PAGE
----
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The Schmooze

Jonah Hill’s Latest Music Video Stars Jerry Seinfeld And Judaism — But No Women

This week, Ezra Koenig’s band Vampire Weekend released a music video directed by Jonah Hill, starring Jerry Seinfeld.

It’s a sentence that reads like a white-Jewish Madlibs, and the video, for the band’s new single “Sunflower,” has that sort of charm to it, like an Urban Outfitters helmed by a put-upon bar mitzvah party planner.

Hill, the actor-turned-auteur who has directed one other music video as well as the 2018 indie feature film, “Mid90s,” sets the enigmatic ditty against a sepia-soaked vision of the Upper West Side, as it once was (it wasn’t.)

We see bandleader Koenig and guest guitarist Steve Lacy bopping around iconic local eateries Zabar’s and Barney Greengrass, eventually joined by a wizened Jerry Seinfeld and various male employees and passersby. It’s world of simple, small pleasures: baseball caps and coffee cups, bicycles and blocks of cheese, salmon and sturgeon and Seinfeld and sunflowers. There are still places where a man can be a man and a Jew can be a Jew, the video seems to say. The finer things remain on the sun-dappled Upper West Side, providing that all women are replaced with smoked fish.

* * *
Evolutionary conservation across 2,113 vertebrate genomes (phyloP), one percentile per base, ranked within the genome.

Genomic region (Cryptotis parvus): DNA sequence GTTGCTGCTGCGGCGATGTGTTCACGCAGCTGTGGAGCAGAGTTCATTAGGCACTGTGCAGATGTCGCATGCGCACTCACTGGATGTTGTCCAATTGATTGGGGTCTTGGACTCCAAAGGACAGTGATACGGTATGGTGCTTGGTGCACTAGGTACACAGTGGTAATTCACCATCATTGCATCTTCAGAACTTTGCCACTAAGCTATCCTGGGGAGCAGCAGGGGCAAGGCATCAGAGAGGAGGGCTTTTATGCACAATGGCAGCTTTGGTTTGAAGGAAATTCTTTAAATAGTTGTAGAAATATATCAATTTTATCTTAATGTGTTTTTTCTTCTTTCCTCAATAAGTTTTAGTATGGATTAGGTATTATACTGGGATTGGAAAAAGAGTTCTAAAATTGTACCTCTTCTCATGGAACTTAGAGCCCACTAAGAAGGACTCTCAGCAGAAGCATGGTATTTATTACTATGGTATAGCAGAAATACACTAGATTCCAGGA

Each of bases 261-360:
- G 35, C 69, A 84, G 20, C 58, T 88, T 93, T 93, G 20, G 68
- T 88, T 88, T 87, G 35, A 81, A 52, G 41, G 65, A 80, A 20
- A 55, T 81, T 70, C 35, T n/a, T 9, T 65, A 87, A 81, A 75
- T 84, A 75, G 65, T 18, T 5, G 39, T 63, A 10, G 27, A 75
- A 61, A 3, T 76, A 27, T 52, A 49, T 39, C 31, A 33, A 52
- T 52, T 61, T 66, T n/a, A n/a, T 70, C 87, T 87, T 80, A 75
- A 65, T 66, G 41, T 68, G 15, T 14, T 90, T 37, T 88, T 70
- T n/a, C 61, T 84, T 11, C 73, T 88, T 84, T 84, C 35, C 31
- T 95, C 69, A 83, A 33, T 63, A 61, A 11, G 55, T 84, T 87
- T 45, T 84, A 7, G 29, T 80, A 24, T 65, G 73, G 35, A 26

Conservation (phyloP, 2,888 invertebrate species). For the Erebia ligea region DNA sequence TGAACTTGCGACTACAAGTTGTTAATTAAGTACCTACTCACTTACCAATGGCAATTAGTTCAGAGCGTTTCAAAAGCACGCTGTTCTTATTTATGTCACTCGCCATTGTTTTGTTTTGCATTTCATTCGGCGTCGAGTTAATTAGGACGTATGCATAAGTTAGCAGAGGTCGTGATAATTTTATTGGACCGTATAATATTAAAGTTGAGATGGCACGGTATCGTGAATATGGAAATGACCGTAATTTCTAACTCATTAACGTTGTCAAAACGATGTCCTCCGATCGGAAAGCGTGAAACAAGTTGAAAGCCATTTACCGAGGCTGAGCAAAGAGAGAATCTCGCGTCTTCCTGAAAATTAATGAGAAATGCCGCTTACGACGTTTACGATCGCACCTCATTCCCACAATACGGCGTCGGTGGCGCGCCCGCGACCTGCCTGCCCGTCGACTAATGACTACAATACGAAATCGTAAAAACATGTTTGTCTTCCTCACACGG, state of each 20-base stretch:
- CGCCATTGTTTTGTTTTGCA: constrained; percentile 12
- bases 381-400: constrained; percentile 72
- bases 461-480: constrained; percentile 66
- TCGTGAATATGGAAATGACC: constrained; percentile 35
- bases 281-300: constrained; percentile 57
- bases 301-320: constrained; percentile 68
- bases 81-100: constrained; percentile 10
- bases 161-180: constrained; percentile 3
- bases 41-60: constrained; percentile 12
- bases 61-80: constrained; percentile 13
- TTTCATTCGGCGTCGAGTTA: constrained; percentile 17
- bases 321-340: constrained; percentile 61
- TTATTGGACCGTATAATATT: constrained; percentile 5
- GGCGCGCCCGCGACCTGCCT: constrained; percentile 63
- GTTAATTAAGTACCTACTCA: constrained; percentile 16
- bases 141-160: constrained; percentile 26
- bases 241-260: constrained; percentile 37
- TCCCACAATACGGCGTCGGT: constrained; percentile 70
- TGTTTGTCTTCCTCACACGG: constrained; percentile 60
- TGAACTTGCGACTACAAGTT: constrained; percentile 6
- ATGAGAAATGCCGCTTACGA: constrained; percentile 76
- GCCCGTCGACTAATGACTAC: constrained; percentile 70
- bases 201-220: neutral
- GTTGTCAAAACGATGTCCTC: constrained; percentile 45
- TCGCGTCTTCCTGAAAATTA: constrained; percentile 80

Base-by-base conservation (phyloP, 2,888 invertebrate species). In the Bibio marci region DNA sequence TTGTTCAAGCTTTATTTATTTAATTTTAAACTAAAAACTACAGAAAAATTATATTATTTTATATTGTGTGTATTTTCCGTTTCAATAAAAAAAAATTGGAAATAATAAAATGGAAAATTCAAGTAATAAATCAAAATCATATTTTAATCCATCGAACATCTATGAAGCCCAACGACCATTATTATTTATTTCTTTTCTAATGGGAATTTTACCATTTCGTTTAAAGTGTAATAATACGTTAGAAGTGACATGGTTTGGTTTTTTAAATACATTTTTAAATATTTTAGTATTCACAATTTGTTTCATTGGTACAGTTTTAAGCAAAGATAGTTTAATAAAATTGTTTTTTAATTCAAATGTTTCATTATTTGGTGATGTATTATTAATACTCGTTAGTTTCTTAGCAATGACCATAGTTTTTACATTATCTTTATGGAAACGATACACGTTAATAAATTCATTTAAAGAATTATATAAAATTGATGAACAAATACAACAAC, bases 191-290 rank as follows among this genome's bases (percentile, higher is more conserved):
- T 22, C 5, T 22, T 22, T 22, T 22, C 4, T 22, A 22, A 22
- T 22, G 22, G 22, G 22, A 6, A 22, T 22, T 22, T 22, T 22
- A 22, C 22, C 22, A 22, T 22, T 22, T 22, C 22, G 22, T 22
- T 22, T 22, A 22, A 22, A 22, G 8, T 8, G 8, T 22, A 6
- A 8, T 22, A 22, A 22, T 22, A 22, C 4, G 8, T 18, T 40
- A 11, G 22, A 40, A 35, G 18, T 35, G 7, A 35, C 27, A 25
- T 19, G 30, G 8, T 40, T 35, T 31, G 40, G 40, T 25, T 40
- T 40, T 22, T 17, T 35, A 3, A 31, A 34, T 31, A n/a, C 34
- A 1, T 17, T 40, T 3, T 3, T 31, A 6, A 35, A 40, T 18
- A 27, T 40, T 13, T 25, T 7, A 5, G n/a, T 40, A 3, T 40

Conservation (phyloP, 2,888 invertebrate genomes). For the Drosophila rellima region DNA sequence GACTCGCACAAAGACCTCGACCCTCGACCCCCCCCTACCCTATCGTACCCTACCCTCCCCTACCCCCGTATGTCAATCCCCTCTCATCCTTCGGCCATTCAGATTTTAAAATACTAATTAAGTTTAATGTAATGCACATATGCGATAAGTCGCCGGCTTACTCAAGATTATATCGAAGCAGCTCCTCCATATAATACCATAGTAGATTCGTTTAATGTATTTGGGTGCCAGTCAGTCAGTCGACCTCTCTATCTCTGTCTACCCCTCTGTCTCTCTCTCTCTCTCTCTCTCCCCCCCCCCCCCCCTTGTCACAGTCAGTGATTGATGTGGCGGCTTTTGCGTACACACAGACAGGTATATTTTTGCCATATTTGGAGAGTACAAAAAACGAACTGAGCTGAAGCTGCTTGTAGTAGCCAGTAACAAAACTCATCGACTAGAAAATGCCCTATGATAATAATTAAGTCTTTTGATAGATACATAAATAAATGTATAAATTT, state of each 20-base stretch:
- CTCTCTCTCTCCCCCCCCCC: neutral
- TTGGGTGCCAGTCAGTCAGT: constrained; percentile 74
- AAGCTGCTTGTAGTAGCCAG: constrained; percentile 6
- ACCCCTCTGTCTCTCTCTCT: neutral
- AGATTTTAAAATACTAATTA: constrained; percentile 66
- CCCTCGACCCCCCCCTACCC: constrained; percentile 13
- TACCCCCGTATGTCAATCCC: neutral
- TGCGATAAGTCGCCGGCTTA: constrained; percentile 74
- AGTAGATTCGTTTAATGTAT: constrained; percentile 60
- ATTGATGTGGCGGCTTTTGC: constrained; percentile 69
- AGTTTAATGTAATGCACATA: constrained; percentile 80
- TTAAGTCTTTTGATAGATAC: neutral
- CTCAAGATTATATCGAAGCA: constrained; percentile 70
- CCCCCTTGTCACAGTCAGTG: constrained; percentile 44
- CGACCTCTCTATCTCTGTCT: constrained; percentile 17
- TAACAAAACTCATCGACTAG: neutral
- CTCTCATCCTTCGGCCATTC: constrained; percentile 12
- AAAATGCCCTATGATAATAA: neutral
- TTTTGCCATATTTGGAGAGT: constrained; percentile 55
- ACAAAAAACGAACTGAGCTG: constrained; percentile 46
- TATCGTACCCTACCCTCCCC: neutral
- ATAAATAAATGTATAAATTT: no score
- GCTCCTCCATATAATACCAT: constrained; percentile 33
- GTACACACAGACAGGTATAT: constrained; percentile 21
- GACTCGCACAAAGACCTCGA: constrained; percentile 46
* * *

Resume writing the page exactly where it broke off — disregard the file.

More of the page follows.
Larry David’s daughter is in the background of one shot — that’s parity, baby!!!

The men lounge in the temples of Ashkenazi eating, larking around as only boys can and watching the funny-talking foreign man behind the counter working to please consummate Upper West Sider Jerry Seinfeld. Ah, sweet nostalgia for a time when foreigners knew their place and women stayed in the kitchen! (But, you know, not the Zabar’s or Greengrass kitchens, where they might be paid.)

It’s too bad, because food preparation — the purview of women throughout history, though the culinary world is dominated by men — can be a democratizing force in Jewish spaces. And one of Koenig’s other singles, “Harmony Hall,” from this upcoming album Father of the Bride, handles Jewish anxiety during rising anti-Semitism with genius. If only the same could be said for Koenig and Hill’s view of Jewish culture under ideal circumstances.

The Orthodox get a bad rap, but at least when their women are erased from images, you can sometimes see the spaces they leave behind. In Jonah Hill and Ezra Koenig’s greatest fantasy of golden age New York Judaism, women are simply nonexistent.

Jenny Singer is the deputy life/features editor for the Forward. You can reach her at Singer@forward.com or on Twitter @jeanvaljenny

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